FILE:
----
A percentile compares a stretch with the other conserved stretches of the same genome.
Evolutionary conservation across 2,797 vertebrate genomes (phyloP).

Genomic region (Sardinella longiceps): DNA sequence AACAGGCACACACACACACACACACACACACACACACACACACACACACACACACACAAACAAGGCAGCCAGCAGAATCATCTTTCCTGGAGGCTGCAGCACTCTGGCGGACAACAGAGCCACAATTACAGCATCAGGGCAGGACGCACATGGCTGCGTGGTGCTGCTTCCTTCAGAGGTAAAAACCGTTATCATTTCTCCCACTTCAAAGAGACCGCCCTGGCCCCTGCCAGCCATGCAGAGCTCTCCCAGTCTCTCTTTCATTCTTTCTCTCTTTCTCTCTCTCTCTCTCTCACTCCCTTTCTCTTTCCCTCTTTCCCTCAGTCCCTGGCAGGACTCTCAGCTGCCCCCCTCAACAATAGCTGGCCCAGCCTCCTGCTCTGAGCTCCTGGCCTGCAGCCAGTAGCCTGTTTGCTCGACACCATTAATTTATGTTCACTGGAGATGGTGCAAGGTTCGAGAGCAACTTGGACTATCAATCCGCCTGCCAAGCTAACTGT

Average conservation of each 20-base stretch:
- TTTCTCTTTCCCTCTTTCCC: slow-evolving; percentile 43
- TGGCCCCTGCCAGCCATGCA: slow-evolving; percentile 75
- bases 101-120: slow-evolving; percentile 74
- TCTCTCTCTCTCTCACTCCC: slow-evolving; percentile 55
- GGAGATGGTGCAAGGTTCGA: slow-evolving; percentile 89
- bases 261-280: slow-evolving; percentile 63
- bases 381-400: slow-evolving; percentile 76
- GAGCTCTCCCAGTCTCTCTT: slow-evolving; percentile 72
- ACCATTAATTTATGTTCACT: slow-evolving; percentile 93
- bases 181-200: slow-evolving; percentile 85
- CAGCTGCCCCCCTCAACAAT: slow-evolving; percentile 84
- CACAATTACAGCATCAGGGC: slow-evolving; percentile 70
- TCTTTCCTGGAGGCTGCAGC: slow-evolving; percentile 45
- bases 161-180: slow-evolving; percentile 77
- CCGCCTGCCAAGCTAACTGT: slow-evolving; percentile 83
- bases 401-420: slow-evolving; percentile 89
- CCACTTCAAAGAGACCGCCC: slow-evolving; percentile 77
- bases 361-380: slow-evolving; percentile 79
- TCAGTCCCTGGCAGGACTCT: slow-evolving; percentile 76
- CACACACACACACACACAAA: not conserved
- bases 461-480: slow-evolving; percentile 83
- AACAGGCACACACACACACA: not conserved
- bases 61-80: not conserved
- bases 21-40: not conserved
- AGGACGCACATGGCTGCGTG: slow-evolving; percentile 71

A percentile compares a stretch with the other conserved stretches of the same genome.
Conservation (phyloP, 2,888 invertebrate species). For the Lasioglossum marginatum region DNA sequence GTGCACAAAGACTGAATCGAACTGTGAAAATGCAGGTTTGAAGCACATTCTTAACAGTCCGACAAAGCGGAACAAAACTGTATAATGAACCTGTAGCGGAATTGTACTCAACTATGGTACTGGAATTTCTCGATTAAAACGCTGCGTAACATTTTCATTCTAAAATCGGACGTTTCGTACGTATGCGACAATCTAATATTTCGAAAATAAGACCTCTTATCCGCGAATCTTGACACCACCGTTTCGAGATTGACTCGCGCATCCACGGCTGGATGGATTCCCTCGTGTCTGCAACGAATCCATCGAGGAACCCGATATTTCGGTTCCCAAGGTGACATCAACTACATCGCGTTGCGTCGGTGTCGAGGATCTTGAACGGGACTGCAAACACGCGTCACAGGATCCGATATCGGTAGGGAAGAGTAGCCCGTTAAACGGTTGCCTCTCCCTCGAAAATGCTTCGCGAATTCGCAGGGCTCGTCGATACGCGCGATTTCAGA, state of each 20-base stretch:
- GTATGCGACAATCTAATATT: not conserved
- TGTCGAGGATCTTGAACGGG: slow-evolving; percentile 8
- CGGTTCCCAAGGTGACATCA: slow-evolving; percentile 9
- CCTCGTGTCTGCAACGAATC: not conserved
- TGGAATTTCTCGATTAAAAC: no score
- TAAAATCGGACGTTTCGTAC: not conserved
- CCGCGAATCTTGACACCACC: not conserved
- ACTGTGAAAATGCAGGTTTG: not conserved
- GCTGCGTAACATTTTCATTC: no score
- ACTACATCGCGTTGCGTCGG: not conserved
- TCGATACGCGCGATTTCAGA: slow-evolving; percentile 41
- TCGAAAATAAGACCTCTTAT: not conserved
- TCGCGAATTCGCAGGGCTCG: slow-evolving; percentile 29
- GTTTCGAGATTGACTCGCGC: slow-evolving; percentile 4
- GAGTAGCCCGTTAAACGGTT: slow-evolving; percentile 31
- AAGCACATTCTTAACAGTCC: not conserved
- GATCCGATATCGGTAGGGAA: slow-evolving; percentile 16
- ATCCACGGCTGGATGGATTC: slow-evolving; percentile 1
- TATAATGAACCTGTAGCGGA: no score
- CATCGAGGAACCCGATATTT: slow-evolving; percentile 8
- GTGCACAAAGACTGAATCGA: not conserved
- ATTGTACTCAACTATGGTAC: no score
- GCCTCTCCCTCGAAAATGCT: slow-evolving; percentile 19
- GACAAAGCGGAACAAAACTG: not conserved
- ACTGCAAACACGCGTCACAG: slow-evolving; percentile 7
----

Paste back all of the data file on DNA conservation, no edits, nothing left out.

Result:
A percentile compares a stretch with the other conserved stretches of the same genome.
Evolutionary conservation across 2,797 vertebrate genomes (phyloP).

Genomic region (Sardinella longiceps): DNA sequence AACAGGCACACACACACACACACACACACACACACACACACACACACACACACACACAAACAAGGCAGCCAGCAGAATCATCTTTCCTGGAGGCTGCAGCACTCTGGCGGACAACAGAGCCACAATTACAGCATCAGGGCAGGACGCACATGGCTGCGTGGTGCTGCTTCCTTCAGAGGTAAAAACCGTTATCATTTCTCCCACTTCAAAGAGACCGCCCTGGCCCCTGCCAGCCATGCAGAGCTCTCCCAGTCTCTCTTTCATTCTTTCTCTCTTTCTCTCTCTCTCTCTCTCACTCCCTTTCTCTTTCCCTCTTTCCCTCAGTCCCTGGCAGGACTCTCAGCTGCCCCCCTCAACAATAGCTGGCCCAGCCTCCTGCTCTGAGCTCCTGGCCTGCAGCCAGTAGCCTGTTTGCTCGACACCATTAATTTATGTTCACTGGAGATGGTGCAAGGTTCGAGAGCAACTTGGACTATCAATCCGCCTGCCAAGCTAACTGT

Average conservation of each 20-base stretch:
- TTTCTCTTTCCCTCTTTCCC: slow-evolving; percentile 43
- TGGCCCCTGCCAGCCATGCA: slow-evolving; percentile 75
- bases 101-120: slow-evolving; percentile 74
- TCTCTCTCTCTCTCACTCCC: slow-evolving; percentile 55
- GGAGATGGTGCAAGGTTCGA: slow-evolving; percentile 89
- bases 261-280: slow-evolving; percentile 63
- bases 381-400: slow-evolving; percentile 76
- GAGCTCTCCCAGTCTCTCTT: slow-evolving; percentile 72
- ACCATTAATTTATGTTCACT: slow-evolving; percentile 93
- bases 181-200: slow-evolving; percentile 85
- CAGCTGCCCCCCTCAACAAT: slow-evolving; percentile 84
- CACAATTACAGCATCAGGGC: slow-evolving; percentile 70
- TCTTTCCTGGAGGCTGCAGC: slow-evolving; percentile 45
- bases 161-180: slow-evolving; percentile 77
- CCGCCTGCCAAGCTAACTGT: slow-evolving; percentile 83
- bases 401-420: slow-evolving; percentile 89
- CCACTTCAAAGAGACCGCCC: slow-evolving; percentile 77
- bases 361-380: slow-evolving; percentile 79
- TCAGTCCCTGGCAGGACTCT: slow-evolving; percentile 76
- CACACACACACACACACAAA: not conserved
- bases 461-480: slow-evolving; percentile 83
- AACAGGCACACACACACACA: not conserved
- bases 61-80: not conserved
- bases 21-40: not conserved
- AGGACGCACATGGCTGCGTG: slow-evolving; percentile 71

A percentile compares a stretch with the other conserved stretches of the same genome.
Conservation (phyloP, 2,888 invertebrate species). For the Lasioglossum marginatum region DNA sequence GTGCACAAAGACTGAATCGAACTGTGAAAATGCAGGTTTGAAGCACATTCTTAACAGTCCGACAAAGCGGAACAAAACTGTATAATGAACCTGTAGCGGAATTGTACTCAACTATGGTACTGGAATTTCTCGATTAAAACGCTGCGTAACATTTTCATTCTAAAATCGGACGTTTCGTACGTATGCGACAATCTAATATTTCGAAAATAAGACCTCTTATCCGCGAATCTTGACACCACCGTTTCGAGATTGACTCGCGCATCCACGGCTGGATGGATTCCCTCGTGTCTGCAACGAATCCATCGAGGAACCCGATATTTCGGTTCCCAAGGTGACATCAACTACATCGCGTTGCGTCGGTGTCGAGGATCTTGAACGGGACTGCAAACACGCGTCACAGGATCCGATATCGGTAGGGAAGAGTAGCCCGTTAAACGGTTGCCTCTCCCTCGAAAATGCTTCGCGAATTCGCAGGGCTCGTCGATACGCGCGATTTCAGA, state of each 20-base stretch:
- GTATGCGACAATCTAATATT: not conserved
- TGTCGAGGATCTTGAACGGG: slow-evolving; percentile 8
- CGGTTCCCAAGGTGACATCA: slow-evolving; percentile 9
- CCTCGTGTCTGCAACGAATC: not conserved
- TGGAATTTCTCGATTAAAAC: no score
- TAAAATCGGACGTTTCGTAC: not conserved
- CCGCGAATCTTGACACCACC: not conserved
- ACTGTGAAAATGCAGGTTTG: not conserved
- GCTGCGTAACATTTTCATTC: no score
- ACTACATCGCGTTGCGTCGG: not conserved
- TCGATACGCGCGATTTCAGA: slow-evolving; percentile 41
- TCGAAAATAAGACCTCTTAT: not conserved
- TCGCGAATTCGCAGGGCTCG: slow-evolving; percentile 29
- GTTTCGAGATTGACTCGCGC: slow-evolving; percentile 4
- GAGTAGCCCGTTAAACGGTT: slow-evolving; percentile 31
- AAGCACATTCTTAACAGTCC: not conserved
- GATCCGATATCGGTAGGGAA: slow-evolving; percentile 16
- ATCCACGGCTGGATGGATTC: slow-evolving; percentile 1
- TATAATGAACCTGTAGCGGA: no score
- CATCGAGGAACCCGATATTT: slow-evolving; percentile 8
- GTGCACAAAGACTGAATCGA: not conserved
- ATTGTACTCAACTATGGTAC: no score
- GCCTCTCCCTCGAAAATGCT: slow-evolving; percentile 19
- GACAAAGCGGAACAAAACTG: not conserved
- ACTGCAAACACGCGTCACAG: slow-evolving; percentile 7